Weekly Training Journal #3

How is gender handled/represented in fairy tales?

In many fairy tales, the heroine is not so much a heroine as a damsel in distress who must be rescued by a hero. The stereotypical fairy tale princess is known mostly for being beautiful and needing assistance. To her credit, she is often kind and gentle, but any redeeming qualities she has generally do not make up for the fact that her purpose in the story is usually to look pretty, be helpless, and find true love.

Meanwhile, the fairy tale hero is usually responsible for saving the princess, a task which often involves danger, bravery, and heroics. The stereotypical fairy tale hero is more likely to have goals and aspirations that are not marriage-related, but this is not always the case. Consider the prince in Cinderella – often, his primary aim is to find a wife, but of course this can vary in different versions of the story.

Steeped in history and tradition, fairy tales tend to inherit historical perspectives on gender. This explains why fairy tale princesses tend to have such an emphasis on finding a husband, and why the action roles are often left to the princes. Fairy tales’ historical roots can also be blamed for their adherence to cisgender norms and their focus on heterosexual relationships. In this sense, fairy tales are outdated – they do not represent today’s society, in which women do more than get married and diversity of gender and sexuality are increasingly accepted.

That said, and although there are some modern fairy tales that are beginning to treat these topics in a more modern light, the attitudes reflected in stereotypical fairy tales have not yet faded entirely from our society. The perspectives that the fairy tales espouse are still (unfortunately) present in society, which is why they have not yet faded completely from fairy tales. Discrimination and acts of hatred still occur against those who break the norms that traditional fairy tales establish.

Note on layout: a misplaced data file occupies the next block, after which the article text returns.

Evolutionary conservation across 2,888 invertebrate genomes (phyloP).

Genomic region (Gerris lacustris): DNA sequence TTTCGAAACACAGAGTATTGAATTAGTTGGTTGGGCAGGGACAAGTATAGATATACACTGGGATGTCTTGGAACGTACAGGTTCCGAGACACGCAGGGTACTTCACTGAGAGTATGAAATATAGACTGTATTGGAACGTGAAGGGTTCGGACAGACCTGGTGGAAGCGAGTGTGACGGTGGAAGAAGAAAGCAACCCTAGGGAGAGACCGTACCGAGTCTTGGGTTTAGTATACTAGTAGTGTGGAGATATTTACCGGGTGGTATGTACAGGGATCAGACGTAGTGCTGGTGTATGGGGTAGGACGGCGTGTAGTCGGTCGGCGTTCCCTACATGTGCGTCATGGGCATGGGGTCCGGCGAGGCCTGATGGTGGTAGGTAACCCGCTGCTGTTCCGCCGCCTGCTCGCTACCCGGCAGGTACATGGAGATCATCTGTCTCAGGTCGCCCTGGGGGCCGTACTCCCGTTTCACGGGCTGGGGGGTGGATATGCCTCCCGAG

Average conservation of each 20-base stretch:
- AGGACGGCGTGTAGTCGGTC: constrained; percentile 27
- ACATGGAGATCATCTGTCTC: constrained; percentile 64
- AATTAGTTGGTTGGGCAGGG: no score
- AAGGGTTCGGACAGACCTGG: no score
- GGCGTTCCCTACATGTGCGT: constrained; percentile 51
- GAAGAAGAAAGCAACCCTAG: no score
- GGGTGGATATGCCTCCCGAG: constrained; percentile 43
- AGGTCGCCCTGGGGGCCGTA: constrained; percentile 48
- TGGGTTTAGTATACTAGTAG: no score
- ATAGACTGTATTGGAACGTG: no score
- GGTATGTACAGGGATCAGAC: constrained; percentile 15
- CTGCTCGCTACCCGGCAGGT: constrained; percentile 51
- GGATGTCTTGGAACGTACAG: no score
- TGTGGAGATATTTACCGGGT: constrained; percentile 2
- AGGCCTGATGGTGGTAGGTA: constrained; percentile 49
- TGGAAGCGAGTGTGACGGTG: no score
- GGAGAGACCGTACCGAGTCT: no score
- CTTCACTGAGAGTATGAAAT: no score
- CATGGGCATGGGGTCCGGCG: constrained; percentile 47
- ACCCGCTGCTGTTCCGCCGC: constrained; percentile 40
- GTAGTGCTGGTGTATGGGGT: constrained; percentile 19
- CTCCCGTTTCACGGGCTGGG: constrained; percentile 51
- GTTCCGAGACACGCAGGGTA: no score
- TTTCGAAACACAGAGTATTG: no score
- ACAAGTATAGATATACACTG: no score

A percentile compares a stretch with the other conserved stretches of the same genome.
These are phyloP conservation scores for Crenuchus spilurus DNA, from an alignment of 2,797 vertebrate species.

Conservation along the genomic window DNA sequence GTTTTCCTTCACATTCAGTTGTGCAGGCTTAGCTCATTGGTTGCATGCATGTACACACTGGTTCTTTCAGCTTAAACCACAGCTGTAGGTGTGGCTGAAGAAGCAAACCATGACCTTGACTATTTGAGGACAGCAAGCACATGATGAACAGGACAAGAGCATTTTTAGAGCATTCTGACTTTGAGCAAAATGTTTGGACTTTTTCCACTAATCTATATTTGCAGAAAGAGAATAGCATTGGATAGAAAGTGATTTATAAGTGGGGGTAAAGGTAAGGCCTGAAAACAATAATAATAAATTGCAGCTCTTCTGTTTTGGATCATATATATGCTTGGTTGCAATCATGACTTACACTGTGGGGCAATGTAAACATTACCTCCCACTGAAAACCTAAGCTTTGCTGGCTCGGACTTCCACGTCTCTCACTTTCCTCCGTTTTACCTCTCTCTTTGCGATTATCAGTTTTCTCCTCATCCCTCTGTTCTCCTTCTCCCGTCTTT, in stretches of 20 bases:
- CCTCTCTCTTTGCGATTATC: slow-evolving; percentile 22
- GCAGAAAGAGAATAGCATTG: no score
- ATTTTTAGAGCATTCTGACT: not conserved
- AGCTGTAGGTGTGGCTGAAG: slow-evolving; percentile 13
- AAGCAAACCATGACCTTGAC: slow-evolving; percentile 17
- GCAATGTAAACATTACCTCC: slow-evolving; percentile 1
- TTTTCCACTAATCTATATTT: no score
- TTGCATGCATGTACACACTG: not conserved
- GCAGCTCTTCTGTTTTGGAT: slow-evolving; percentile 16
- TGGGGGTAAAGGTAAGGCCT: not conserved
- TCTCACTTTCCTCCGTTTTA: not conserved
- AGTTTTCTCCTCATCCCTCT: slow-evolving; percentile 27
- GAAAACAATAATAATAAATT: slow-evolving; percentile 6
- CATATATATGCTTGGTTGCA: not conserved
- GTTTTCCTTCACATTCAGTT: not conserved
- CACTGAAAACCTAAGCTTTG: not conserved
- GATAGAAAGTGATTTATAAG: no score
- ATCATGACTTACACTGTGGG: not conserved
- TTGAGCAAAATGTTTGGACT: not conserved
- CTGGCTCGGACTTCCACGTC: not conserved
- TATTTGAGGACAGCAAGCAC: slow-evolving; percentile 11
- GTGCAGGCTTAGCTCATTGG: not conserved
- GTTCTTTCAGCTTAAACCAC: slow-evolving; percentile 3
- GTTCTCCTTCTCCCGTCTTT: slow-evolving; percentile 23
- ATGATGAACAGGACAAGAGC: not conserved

While it’s true that many women nowadays have more than finding love on their minds, I would argue that society still expects them to fulfill the traditional role too often. Before coming to Plymouth as a transfer student, I attended a college that is generally considered rather prestigious. Among the girls I encountered there, it was alarmingly common to hear comments about family members who had told them to “find a man” in college. These are girls who had gotten into an extremely competitive college on their own merits – they were remarkably intelligent, talented, and hard-working. Their relatives did not expect them to start famous businesses or one day run for president, but to find a husband. There are still many parents and grandparents out there who expect their daughters and granddaughters to go off to college not necessarily to get an education, but to find someone to marry. For real.

5 thoughts on “Weekly Training Journal #3

  1. I really liked how you dug deeper into the understanding of the history of gender stereotypes in fairy tales. I totally agree that gender stereotypes are becoming more modern and not as negative in today’s society. I also like how you brought up your college encounters…everyone goes home from school on break and gets asked if they have a boyfriend or girlfriend like that is our role at college? Why can’t a girl just go to school and come home as her independent self?!